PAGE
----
¶ 3 Traffic is a significant problem in the state of Washington. In 2002, the Washington Alliance for a Competitive Economy reported that "[t]ransportation remains the dominant infrastructure concern in the state, particularly in the Central Puget Sound region" and provided the following data: (1) congestion in the Seattle-Everett Corridor ranks second only to Los Angeles, (2) Washington ranks 32nd on per capita state disbursements for highways and local roads, (3) Washington's 23-cent gas tax, unchanged since 1991, ranks 14th in the nation, and (4) Seattle ranked just 64th on Expansion Management magazine's September 2001 evaluation of the "100 Most Logistics Friendly Cities."2

¶ 4 The 2002 report concludes that "[w]ith most business in Washington eventually involving the movement of goods and people through the congested metropolitan Puget Sound corridor, gridlock puts the economic competitiveness of all communities at risk."3

¶ 5 Since 1997, Seattle residents have voted four times in favor of building an expanded monorail public transportation system within the city of Seattle.4 In November 1997, voters in the city of Seattle passed Initiative 41, creating a public development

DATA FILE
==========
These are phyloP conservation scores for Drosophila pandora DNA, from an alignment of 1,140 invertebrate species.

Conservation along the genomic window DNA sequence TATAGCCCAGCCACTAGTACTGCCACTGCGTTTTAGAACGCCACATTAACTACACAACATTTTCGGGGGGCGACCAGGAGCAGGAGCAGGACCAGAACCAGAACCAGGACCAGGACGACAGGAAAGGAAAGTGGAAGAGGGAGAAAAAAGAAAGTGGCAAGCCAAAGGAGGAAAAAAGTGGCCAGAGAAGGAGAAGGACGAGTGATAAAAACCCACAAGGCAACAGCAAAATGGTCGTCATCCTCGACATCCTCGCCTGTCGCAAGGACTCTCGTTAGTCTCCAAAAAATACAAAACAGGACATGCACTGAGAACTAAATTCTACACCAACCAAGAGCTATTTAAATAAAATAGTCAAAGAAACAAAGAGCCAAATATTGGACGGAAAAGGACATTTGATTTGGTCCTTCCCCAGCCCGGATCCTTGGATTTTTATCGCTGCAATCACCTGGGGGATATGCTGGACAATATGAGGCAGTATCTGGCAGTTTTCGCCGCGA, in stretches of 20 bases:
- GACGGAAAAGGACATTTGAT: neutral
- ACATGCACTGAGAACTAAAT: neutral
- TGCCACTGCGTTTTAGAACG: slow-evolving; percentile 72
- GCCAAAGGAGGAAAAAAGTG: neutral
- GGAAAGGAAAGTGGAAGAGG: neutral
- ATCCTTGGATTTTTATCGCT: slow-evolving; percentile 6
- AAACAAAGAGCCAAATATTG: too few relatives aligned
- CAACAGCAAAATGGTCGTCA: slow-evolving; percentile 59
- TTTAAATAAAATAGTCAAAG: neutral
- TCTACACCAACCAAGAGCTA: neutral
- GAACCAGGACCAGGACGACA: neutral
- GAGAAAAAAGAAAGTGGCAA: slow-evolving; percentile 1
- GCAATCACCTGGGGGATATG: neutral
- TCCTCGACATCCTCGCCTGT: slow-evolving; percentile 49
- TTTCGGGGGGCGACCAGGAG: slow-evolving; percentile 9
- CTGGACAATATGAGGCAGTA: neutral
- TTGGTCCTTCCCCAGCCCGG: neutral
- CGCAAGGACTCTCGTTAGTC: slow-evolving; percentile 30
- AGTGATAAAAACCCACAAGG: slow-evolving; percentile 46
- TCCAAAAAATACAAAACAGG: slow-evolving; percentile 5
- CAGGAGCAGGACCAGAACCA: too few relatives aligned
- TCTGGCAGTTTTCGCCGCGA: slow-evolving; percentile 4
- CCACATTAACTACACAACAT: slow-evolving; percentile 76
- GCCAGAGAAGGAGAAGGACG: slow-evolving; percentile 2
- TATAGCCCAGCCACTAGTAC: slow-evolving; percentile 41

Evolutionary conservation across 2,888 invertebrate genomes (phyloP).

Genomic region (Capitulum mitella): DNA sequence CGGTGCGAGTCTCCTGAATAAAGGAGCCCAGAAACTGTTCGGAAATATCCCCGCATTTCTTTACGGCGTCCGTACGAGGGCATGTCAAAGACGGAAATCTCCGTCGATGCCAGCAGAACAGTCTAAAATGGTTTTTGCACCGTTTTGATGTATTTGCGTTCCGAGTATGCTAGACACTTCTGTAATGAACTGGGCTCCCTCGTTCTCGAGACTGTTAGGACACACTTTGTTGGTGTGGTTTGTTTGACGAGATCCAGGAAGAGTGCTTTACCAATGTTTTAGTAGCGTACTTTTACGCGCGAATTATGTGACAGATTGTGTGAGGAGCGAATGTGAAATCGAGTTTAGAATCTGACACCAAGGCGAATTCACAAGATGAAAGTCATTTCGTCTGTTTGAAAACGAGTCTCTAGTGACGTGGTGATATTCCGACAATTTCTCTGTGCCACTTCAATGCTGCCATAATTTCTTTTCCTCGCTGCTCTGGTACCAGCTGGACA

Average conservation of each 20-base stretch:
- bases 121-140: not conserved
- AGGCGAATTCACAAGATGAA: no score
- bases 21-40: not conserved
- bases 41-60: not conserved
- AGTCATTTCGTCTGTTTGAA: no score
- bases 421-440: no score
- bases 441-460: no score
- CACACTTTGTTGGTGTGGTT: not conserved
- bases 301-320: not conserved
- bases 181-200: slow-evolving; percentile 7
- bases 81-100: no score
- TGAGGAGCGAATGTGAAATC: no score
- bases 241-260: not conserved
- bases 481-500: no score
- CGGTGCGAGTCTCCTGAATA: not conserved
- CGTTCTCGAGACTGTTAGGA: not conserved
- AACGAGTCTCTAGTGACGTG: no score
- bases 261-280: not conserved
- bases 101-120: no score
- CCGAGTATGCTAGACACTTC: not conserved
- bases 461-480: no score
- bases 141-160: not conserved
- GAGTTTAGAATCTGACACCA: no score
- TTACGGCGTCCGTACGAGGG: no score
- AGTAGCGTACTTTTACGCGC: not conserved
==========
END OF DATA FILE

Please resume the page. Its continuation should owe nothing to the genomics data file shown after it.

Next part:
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authority, the Elevated Transportation Company, to build, maintain, and operate an elevated, electrically powered mass transit system consisting of specified stations and terminals serving the four quadrants of Seattle and running through downtown. The system would be generally "X" shaped and would lie entirely within Seattle.5